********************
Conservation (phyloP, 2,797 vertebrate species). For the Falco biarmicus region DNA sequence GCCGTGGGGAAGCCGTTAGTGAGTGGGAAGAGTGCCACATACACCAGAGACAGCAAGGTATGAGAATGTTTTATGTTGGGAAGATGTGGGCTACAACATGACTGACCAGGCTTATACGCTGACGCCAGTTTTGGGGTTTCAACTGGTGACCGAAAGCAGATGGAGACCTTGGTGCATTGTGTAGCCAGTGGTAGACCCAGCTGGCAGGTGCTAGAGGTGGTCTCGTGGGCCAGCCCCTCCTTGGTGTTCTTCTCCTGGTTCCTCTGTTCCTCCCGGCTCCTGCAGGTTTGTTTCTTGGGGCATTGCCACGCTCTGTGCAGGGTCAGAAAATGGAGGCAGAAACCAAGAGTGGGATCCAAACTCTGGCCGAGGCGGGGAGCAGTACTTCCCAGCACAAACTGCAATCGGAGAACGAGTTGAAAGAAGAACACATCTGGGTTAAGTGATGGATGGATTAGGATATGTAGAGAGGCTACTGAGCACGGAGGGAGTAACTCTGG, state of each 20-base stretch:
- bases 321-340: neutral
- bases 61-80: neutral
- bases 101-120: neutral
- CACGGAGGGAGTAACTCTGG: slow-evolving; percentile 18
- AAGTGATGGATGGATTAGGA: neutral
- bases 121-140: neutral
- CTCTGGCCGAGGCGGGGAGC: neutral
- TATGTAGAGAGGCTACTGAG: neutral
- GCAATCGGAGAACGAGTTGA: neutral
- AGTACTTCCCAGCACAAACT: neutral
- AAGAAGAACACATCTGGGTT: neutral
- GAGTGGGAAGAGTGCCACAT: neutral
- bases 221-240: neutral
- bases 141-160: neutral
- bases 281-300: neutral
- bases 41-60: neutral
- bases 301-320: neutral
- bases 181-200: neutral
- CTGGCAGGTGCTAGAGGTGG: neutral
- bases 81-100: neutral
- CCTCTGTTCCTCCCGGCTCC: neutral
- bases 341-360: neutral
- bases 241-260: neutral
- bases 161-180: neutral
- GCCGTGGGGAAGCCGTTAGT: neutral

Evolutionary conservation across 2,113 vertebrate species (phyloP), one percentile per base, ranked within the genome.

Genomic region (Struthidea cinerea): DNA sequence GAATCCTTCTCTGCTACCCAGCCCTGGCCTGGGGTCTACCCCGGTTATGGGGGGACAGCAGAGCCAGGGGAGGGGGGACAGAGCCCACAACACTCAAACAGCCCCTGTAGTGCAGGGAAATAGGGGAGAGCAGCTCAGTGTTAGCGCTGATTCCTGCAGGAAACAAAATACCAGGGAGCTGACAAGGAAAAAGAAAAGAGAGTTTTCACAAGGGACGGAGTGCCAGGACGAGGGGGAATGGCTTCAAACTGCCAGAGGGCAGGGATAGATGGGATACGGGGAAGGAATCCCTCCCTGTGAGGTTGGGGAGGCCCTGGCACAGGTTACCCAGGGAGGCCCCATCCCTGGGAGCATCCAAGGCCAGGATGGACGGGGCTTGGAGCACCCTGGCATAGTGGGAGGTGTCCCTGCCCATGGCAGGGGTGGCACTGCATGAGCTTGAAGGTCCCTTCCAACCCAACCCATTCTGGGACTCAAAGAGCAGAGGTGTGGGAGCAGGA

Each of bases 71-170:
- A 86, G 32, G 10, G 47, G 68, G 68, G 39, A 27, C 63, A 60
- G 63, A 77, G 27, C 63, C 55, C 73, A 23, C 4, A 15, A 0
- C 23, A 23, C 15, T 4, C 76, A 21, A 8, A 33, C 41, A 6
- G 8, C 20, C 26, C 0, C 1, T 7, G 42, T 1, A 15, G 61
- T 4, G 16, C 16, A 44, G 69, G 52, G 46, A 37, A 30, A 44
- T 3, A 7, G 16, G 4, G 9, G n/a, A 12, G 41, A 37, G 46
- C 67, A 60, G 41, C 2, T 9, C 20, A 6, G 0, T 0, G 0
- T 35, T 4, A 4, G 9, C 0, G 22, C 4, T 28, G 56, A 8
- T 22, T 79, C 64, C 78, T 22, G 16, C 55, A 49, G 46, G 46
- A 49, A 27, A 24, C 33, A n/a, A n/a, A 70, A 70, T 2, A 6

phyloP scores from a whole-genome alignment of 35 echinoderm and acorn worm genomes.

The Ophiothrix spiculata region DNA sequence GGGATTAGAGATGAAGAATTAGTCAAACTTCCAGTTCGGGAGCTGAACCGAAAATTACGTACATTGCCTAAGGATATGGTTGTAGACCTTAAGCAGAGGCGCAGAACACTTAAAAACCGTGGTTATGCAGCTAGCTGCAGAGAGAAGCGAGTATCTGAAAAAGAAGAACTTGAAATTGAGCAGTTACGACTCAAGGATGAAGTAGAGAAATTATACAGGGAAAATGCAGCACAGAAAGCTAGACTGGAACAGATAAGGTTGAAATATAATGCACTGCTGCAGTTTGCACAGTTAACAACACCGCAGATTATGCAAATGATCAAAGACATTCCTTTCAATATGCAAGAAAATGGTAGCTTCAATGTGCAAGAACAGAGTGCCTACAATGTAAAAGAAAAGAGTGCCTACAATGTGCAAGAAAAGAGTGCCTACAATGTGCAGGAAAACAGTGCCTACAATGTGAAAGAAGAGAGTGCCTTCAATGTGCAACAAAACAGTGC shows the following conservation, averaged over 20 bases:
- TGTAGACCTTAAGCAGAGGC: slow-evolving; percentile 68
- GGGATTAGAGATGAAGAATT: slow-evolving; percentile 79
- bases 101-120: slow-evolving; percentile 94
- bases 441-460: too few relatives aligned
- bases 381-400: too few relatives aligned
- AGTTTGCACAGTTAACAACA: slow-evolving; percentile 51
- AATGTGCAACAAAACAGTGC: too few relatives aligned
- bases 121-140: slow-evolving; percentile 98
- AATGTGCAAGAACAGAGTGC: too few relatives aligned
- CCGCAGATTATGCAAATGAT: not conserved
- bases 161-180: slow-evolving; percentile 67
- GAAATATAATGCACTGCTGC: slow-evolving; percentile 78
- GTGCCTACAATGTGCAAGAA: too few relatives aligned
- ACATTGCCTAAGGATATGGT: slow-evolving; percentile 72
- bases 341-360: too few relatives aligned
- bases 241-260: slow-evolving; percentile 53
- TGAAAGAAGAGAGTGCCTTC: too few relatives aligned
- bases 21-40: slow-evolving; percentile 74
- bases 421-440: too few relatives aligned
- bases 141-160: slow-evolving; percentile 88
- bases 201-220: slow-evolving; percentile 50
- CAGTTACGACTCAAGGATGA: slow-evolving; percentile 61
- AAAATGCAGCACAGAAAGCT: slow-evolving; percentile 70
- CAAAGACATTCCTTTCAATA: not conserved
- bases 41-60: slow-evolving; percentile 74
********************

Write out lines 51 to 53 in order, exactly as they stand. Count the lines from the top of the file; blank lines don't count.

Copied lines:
- CCGCAGATTATGCAAATGAT: not conserved
- bases 161-180: slow-evolving; percentile 67
- GAAATATAATGCACTGCTGC: slow-evolving; percentile 78